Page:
A Few Ways to Celebrate Baisakhi from Home
Harvest, spring, fields ripe and ready to grow. The spring festivals are blossoming all over the country – appearing one after the other. Vasant Panchami, Udyanotsav, Chapchar Kut, Holi, Shigmo,Ugadi, Aoling, Easter and now Baisakhi.
This is the festival celebrates different significant events – the time of harvest, New Year’s Day and a historical event.
For Sikhs, Baisakhi commemorates the day when Guru Gobind Singh organised the community into the Khalsa (“pure”) panth of warriors. The date marks the first month of Vaisakha and is additionally known as a spring harvest festival.
For Hindus, Baisakhi (also known as Vaisakhi) celebrates the Solar New Year. The festival takes on different forms, with different traditions and a different name across different parts of the country. The Bikhoti festival in Uttarakhand, Bohag Bihu in Assam, Maha Vishuva Sakranti in Odisha, Pahela Baishakh in Bengal, Puthandu in Tamil Nadu and Vishu in Kerala and Jurishital in Bihar. On this date, Spring festivals blossom across the country – celebrated in the North, South, East and Western regions of India.
However, the idea of harvest, new beginnings and historical significance might seem bittersweet, when the Covid19 lockdown mandates us to stay at home. However, the world has proved, that when a challenge occurs it can rise to the occasion. Celebration of festivals has taken a whole new hue, with innovative celebrations being conducted from home. So, why should Baisakhi be any different? Don’t miss out on your own celebration of this festival. With a few tweaks to the traditions, you can celebrate Baisakhi at home.
Spring brings new colours and hues to the world, so why shouldn’t your home be the same? Baisakhi is celebrated with the touch of vibrant shades of red, yellow and orange – with orange and yellow holding a particular significance in the Sikh community. Hang yellow curtains, cover the pillows in red and orange, unfurl out a yellow rug. Decorate the entrance of your home with a beautiful rangoli design. Rangoli welcomes good fortune into your home, so use different coloured powders, chalk, rice, petals, sand or even flour to create elaborate designs. Drape or hang lovely flower garlands in different parts of the house – especially at the entrance. In these small ways, you can bring vibrancy and freshness to your home, in deference to this spring harvest festival.
Spring is the season of change, when the old is gone and the new and fresh emerges. Many festivals in India, include rituals to banishing the past, clean out the old and let the new in. We clean our homes and purify our bodies to cancel out previous sins.
For Baisakhi, devotees bathe in the holy river Ganges, to honour the Goddess Ganga. Unfortunately, due to the Covid19 lockdown, you won’t be able to access the closest pond, lake or river or sacred body of water to take a holy dip. Thankfully, you can do this cleansing ritual at home, in your tub. As we’ve mentioned, the tradition signifies a washing away of previous sins and starting with a clean slate – a perfect way to symbolise the new year and a new season.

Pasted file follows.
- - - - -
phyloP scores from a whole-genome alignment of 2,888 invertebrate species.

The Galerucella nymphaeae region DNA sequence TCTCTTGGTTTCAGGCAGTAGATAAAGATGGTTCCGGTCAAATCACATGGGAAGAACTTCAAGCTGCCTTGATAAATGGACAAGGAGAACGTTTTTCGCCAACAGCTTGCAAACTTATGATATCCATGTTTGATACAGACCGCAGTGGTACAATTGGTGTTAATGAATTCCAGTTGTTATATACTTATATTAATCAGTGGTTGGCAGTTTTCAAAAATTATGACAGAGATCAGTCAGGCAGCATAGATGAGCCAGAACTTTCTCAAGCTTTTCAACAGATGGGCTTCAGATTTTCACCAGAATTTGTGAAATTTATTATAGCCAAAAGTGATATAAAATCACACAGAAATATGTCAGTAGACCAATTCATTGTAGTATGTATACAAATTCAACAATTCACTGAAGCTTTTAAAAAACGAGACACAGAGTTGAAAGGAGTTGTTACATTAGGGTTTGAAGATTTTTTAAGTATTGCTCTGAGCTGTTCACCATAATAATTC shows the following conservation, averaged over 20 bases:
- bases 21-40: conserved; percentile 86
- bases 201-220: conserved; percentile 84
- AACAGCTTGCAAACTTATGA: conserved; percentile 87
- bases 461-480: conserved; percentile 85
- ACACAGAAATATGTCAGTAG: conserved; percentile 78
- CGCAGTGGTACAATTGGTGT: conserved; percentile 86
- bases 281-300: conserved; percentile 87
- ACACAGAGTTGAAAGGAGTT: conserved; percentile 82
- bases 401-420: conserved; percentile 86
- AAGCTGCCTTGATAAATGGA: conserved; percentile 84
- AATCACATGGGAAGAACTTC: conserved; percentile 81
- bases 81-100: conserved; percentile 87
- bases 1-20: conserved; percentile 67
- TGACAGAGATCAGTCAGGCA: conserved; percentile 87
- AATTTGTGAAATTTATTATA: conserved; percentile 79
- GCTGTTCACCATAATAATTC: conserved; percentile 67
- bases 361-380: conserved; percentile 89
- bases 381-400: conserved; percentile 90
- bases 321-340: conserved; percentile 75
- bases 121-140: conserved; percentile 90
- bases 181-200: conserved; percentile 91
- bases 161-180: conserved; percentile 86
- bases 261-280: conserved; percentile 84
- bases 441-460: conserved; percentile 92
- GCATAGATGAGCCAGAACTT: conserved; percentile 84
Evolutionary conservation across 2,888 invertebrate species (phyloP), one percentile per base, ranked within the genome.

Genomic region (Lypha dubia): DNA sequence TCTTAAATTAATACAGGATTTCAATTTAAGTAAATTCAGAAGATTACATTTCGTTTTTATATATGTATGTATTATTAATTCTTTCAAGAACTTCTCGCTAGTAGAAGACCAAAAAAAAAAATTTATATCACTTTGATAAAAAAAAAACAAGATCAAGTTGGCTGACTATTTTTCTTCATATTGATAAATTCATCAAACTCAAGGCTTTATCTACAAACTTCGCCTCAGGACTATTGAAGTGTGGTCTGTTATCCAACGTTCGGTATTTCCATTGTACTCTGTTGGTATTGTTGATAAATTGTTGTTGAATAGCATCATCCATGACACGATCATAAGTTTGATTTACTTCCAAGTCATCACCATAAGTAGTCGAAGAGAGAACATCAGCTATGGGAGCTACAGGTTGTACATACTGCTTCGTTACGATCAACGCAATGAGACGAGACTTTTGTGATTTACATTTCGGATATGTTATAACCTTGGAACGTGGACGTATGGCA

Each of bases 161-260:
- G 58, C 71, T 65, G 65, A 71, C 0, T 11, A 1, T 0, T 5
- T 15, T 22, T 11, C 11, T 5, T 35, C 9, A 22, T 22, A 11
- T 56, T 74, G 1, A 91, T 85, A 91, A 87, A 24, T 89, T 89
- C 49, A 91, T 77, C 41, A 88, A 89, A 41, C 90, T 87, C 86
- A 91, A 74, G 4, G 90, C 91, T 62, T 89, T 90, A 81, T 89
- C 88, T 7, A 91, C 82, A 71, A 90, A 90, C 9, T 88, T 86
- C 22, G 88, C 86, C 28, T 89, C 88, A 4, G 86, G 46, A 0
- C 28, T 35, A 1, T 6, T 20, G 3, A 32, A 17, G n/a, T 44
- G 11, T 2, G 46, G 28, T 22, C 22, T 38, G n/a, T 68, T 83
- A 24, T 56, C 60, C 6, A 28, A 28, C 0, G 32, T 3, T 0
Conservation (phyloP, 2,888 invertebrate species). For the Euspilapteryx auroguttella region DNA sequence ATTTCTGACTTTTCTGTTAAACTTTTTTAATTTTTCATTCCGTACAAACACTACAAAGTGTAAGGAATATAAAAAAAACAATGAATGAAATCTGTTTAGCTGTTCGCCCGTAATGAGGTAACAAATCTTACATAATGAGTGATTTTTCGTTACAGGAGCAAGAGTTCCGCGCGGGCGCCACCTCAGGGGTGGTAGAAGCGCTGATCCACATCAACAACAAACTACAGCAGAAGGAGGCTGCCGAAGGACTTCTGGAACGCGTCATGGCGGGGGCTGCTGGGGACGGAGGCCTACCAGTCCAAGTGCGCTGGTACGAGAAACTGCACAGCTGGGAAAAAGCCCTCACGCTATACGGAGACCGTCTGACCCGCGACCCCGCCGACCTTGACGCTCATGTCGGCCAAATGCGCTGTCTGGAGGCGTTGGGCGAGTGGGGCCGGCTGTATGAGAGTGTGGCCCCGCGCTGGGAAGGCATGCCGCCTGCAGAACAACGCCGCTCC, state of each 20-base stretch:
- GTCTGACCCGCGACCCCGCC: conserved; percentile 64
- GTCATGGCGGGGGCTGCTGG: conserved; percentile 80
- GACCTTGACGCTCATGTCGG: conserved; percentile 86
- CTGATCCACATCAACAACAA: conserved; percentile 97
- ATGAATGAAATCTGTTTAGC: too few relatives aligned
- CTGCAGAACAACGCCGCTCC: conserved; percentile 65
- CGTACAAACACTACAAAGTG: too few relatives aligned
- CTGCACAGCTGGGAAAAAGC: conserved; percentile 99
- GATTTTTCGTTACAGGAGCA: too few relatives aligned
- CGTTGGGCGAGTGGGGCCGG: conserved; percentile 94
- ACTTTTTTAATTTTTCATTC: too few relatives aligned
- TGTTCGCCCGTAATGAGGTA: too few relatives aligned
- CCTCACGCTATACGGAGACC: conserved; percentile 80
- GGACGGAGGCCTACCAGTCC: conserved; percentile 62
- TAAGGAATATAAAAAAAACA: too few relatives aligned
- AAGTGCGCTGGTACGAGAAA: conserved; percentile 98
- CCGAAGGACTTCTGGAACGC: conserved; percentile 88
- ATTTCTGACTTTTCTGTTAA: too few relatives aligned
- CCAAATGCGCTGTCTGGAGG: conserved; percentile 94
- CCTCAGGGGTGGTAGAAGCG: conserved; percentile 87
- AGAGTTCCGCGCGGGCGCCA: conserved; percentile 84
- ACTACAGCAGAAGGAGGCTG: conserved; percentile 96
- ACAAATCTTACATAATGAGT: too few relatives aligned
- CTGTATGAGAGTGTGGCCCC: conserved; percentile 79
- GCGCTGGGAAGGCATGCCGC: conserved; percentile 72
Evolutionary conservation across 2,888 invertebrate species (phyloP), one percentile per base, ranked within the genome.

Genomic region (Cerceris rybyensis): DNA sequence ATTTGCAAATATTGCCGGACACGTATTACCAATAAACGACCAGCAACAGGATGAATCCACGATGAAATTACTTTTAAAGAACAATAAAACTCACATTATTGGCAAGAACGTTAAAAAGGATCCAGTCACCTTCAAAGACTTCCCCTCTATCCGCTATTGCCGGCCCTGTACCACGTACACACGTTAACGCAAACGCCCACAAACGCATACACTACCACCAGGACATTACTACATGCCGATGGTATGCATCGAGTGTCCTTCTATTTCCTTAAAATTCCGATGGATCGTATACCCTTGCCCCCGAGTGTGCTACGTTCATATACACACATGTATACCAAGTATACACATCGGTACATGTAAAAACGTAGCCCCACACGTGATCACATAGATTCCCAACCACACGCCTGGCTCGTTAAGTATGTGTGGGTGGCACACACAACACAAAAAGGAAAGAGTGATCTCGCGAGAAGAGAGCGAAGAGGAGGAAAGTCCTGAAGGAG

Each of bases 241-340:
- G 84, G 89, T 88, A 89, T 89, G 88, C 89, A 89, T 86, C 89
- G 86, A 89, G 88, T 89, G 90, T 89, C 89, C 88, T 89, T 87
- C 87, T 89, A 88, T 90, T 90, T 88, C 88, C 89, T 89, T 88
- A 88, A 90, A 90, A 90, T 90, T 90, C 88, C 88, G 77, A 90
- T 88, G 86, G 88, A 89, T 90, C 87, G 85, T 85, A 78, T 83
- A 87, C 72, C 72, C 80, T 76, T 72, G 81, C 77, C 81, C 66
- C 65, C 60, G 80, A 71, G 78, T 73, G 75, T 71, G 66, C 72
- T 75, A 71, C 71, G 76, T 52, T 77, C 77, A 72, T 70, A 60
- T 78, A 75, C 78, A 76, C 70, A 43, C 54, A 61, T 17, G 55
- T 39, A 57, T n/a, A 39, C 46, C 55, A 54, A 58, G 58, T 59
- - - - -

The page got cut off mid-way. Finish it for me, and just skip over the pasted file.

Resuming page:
After you bathe, you should dress in brand new clothes to signify the start of the year. Orange and Yellow are symbolic of both celebration and rebirth, so try to find clothes in these shades.
Celebrate the bounty of Baisakhi with a grand feast at home. Traditionally, North Indian Punjabi dishes are cooked during this festival, including chhole Bhature, makke ki roti with sarso ka saag, peele chawal, sweet lassi (or buttermilk), jaggery halwa and kadhi pakora with rice. You can also prepare non-vegetarian favourites like tandoori chicken, butter chicken or other Punjabi chicken and mutton dishes to accompany the vegetarian fare. Desserts include, dry fruits kheer, coconut ladoos, phirni, dodha barfi and more.
Baisakhi is a bold and beautiful festival that is traditionally celebrated through processions, fairs, parades, crafts, folk music and more. However, the lockdown prompted by the Coronavirus, prohibits outside gatherings, meaning certain activities like visiting the Golden Temple, your Gurudwara and the melas won’t be possible. However, you could watch traditional Bhangra and Gidda performances, or listen to the folk music at home. It may not replace the joy of the original festivities, but it will add to your own personal celebrations at home.
The lockdown has transformed the way we celebrate beloved festivals in India, but it can’t change the importance these festivals hold for different communities in India. Whether you’re heralding the spring by celebrating Baisakhi, Vishu, Bohag Bihu, Pahela Baishakh, Jurshital or Bikhoti, we hope you get to enjoy these festivals that signify the chance for a new beginning.
From Club Mahindra, we wish you all a very Happy Baishaki Vishu, Bohag Bihu, Pahela Baishakh, Jurshital and Bikhoti.
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